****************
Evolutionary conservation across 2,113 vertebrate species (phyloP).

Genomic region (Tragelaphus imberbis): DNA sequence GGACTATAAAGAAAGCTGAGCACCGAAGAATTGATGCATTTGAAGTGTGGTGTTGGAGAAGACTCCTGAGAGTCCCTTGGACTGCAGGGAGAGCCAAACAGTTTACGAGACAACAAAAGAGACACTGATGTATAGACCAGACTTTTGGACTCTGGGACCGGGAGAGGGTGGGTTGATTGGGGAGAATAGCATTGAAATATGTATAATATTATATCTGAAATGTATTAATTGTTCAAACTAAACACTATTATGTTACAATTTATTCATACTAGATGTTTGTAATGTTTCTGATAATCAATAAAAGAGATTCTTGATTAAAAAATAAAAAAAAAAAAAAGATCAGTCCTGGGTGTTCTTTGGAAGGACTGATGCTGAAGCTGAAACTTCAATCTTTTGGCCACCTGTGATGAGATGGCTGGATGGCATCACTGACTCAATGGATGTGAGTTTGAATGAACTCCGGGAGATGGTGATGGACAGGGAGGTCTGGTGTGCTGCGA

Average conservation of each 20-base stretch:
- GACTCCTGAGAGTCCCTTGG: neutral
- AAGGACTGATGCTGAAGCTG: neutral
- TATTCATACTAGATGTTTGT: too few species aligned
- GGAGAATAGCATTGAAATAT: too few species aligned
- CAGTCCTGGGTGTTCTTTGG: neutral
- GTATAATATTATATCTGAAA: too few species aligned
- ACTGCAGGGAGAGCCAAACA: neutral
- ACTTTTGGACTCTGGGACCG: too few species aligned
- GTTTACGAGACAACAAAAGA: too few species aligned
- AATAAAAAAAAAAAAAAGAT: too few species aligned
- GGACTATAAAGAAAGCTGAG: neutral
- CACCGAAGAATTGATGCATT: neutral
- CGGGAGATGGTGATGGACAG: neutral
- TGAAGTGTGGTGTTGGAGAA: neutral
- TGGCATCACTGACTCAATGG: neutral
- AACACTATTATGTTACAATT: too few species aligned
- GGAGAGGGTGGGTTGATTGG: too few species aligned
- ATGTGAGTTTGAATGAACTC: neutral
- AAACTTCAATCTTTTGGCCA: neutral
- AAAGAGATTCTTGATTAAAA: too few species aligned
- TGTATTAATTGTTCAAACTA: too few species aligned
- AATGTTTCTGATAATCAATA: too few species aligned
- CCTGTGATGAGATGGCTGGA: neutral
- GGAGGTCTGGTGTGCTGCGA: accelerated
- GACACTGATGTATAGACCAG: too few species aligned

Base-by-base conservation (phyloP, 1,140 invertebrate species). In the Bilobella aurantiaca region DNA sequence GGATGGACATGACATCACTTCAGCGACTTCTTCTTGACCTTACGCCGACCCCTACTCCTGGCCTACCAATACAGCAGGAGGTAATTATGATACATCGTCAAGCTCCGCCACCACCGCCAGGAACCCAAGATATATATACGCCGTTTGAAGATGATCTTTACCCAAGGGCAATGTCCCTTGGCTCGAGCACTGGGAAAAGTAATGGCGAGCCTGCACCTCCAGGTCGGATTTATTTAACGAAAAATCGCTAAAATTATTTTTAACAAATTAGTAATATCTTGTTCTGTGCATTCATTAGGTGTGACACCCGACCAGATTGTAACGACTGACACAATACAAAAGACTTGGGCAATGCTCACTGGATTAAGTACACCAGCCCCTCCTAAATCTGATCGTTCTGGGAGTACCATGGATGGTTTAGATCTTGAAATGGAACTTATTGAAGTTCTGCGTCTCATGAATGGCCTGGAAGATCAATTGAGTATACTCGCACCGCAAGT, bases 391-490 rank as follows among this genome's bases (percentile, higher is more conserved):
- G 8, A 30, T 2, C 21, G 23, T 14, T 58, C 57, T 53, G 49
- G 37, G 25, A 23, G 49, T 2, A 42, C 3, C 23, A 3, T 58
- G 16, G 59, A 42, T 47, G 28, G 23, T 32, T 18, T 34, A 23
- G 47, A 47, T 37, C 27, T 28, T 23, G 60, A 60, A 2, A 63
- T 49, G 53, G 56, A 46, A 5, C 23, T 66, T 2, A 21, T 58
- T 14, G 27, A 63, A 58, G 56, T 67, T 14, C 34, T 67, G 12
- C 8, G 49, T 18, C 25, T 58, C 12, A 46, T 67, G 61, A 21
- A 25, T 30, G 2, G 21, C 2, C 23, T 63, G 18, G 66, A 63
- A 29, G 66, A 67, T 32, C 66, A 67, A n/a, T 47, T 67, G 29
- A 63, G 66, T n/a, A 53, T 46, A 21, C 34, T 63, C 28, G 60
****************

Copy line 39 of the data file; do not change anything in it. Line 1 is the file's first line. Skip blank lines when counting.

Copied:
- A 63, G 66, T n/a, A 53, T 46, A 21, C 34, T 63, C 28, G 60